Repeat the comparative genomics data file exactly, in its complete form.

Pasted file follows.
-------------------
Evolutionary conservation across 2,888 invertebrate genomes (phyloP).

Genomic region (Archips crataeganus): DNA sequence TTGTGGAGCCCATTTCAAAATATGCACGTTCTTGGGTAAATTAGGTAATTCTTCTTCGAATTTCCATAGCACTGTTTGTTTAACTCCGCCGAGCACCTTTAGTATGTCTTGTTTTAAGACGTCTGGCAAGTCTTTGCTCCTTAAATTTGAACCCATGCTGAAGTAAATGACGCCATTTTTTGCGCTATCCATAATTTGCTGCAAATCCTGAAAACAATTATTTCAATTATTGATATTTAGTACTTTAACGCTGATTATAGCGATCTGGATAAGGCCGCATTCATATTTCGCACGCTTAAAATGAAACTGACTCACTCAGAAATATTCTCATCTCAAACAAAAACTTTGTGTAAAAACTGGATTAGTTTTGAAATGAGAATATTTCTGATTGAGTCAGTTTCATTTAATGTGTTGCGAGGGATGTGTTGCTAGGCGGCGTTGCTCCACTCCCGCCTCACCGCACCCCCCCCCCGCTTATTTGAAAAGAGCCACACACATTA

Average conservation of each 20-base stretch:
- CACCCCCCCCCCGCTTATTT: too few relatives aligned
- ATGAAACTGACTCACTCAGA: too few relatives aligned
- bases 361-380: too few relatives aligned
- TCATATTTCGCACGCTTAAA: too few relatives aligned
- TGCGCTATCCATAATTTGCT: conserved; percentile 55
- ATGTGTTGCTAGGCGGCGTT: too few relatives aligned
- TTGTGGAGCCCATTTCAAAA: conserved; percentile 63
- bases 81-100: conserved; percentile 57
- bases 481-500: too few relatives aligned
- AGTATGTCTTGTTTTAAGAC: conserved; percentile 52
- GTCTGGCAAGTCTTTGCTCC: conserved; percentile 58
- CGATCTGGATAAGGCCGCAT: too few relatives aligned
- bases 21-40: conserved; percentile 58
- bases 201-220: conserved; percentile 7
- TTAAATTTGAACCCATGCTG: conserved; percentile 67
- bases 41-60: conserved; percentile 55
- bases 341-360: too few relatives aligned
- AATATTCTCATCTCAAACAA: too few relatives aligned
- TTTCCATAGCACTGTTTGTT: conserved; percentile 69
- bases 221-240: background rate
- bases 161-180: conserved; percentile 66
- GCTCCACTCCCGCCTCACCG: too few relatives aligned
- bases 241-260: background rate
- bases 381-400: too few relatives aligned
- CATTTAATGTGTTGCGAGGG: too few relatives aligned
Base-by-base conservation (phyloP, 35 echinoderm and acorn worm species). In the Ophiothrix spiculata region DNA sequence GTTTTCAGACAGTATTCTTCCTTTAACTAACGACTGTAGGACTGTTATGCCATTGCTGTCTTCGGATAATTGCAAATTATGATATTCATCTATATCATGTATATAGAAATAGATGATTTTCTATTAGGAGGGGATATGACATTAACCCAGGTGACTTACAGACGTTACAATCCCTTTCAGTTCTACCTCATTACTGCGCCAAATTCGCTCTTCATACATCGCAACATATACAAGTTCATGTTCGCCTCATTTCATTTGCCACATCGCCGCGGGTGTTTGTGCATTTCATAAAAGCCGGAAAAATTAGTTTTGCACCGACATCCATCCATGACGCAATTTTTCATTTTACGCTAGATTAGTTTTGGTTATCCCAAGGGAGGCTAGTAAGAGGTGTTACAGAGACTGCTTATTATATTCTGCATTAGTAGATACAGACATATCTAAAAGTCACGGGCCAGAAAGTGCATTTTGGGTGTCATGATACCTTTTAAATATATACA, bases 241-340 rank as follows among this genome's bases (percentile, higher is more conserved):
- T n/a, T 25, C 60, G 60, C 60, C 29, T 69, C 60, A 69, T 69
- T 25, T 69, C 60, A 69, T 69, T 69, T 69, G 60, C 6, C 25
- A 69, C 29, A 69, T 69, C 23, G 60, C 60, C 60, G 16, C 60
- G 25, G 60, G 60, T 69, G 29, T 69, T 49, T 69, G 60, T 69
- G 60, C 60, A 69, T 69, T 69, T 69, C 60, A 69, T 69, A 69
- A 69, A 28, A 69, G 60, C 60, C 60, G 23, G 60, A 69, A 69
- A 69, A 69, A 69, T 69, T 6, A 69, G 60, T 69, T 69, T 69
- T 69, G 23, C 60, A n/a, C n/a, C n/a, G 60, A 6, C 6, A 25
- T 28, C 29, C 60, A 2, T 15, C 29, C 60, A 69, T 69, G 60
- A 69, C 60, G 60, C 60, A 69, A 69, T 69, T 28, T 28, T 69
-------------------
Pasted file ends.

Evolutionary conservation across 2,888 invertebrate genomes (phyloP).

Genomic region (Archips crataeganus): DNA sequence TTGTGGAGCCCATTTCAAAATATGCACGTTCTTGGGTAAATTAGGTAATTCTTCTTCGAATTTCCATAGCACTGTTTGTTTAACTCCGCCGAGCACCTTTAGTATGTCTTGTTTTAAGACGTCTGGCAAGTCTTTGCTCCTTAAATTTGAACCCATGCTGAAGTAAATGACGCCATTTTTTGCGCTATCCATAATTTGCTGCAAATCCTGAAAACAATTATTTCAATTATTGATATTTAGTACTTTAACGCTGATTATAGCGATCTGGATAAGGCCGCATTCATATTTCGCACGCTTAAAATGAAACTGACTCACTCAGAAATATTCTCATCTCAAACAAAAACTTTGTGTAAAAACTGGATTAGTTTTGAAATGAGAATATTTCTGATTGAGTCAGTTTCATTTAATGTGTTGCGAGGGATGTGTTGCTAGGCGGCGTTGCTCCACTCCCGCCTCACCGCACCCCCCCCCCGCTTATTTGAAAAGAGCCACACACATTA

Average conservation of each 20-base stretch:
- CACCCCCCCCCCGCTTATTT: too few relatives aligned
- ATGAAACTGACTCACTCAGA: too few relatives aligned
- bases 361-380: too few relatives aligned
- TCATATTTCGCACGCTTAAA: too few relatives aligned
- TGCGCTATCCATAATTTGCT: conserved; percentile 55
- ATGTGTTGCTAGGCGGCGTT: too few relatives aligned
- TTGTGGAGCCCATTTCAAAA: conserved; percentile 63
- bases 81-100: conserved; percentile 57
- bases 481-500: too few relatives aligned
- AGTATGTCTTGTTTTAAGAC: conserved; percentile 52
- GTCTGGCAAGTCTTTGCTCC: conserved; percentile 58
- CGATCTGGATAAGGCCGCAT: too few relatives aligned
- bases 21-40: conserved; percentile 58
- bases 201-220: conserved; percentile 7
- TTAAATTTGAACCCATGCTG: conserved; percentile 67
- bases 41-60: conserved; percentile 55
- bases 341-360: too few relatives aligned
- AATATTCTCATCTCAAACAA: too few relatives aligned
- TTTCCATAGCACTGTTTGTT: conserved; percentile 69
- bases 221-240: background rate
- bases 161-180: conserved; percentile 66
- GCTCCACTCCCGCCTCACCG: too few relatives aligned
- bases 241-260: background rate
- bases 381-400: too few relatives aligned
- CATTTAATGTGTTGCGAGGG: too few relatives aligned
Base-by-base conservation (phyloP, 35 echinoderm and acorn worm species). In the Ophiothrix spiculata region DNA sequence GTTTTCAGACAGTATTCTTCCTTTAACTAACGACTGTAGGACTGTTATGCCATTGCTGTCTTCGGATAATTGCAAATTATGATATTCATCTATATCATGTATATAGAAATAGATGATTTTCTATTAGGAGGGGATATGACATTAACCCAGGTGACTTACAGACGTTACAATCCCTTTCAGTTCTACCTCATTACTGCGCCAAATTCGCTCTTCATACATCGCAACATATACAAGTTCATGTTCGCCTCATTTCATTTGCCACATCGCCGCGGGTGTTTGTGCATTTCATAAAAGCCGGAAAAATTAGTTTTGCACCGACATCCATCCATGACGCAATTTTTCATTTTACGCTAGATTAGTTTTGGTTATCCCAAGGGAGGCTAGTAAGAGGTGTTACAGAGACTGCTTATTATATTCTGCATTAGTAGATACAGACATATCTAAAAGTCACGGGCCAGAAAGTGCATTTTGGGTGTCATGATACCTTTTAAATATATACA, bases 241-340 rank as follows among this genome's bases (percentile, higher is more conserved):
- T n/a, T 25, C 60, G 60, C 60, C 29, T 69, C 60, A 69, T 69
- T 25, T 69, C 60, A 69, T 69, T 69, T 69, G 60, C 6, C 25
- A 69, C 29, A 69, T 69, C 23, G 60, C 60, C 60, G 16, C 60
- G 25, G 60, G 60, T 69, G 29, T 69, T 49, T 69, G 60, T 69
- G 60, C 60, A 69, T 69, T 69, T 69, C 60, A 69, T 69, A 69
- A 69, A 28, A 69, G 60, C 60, C 60, G 23, G 60, A 69, A 69
- A 69, A 69, A 69, T 69, T 6, A 69, G 60, T 69, T 69, T 69
- T 69, G 23, C 60, A n/a, C n/a, C n/a, G 60, A 6, C 6, A 25
- T 28, C 29, C 60, A 2, T 15, C 29, C 60, A 69, T 69, G 60
- A 69, C 60, G 60, C 60, A 69, A 69, T 69, T 28, T 28, T 69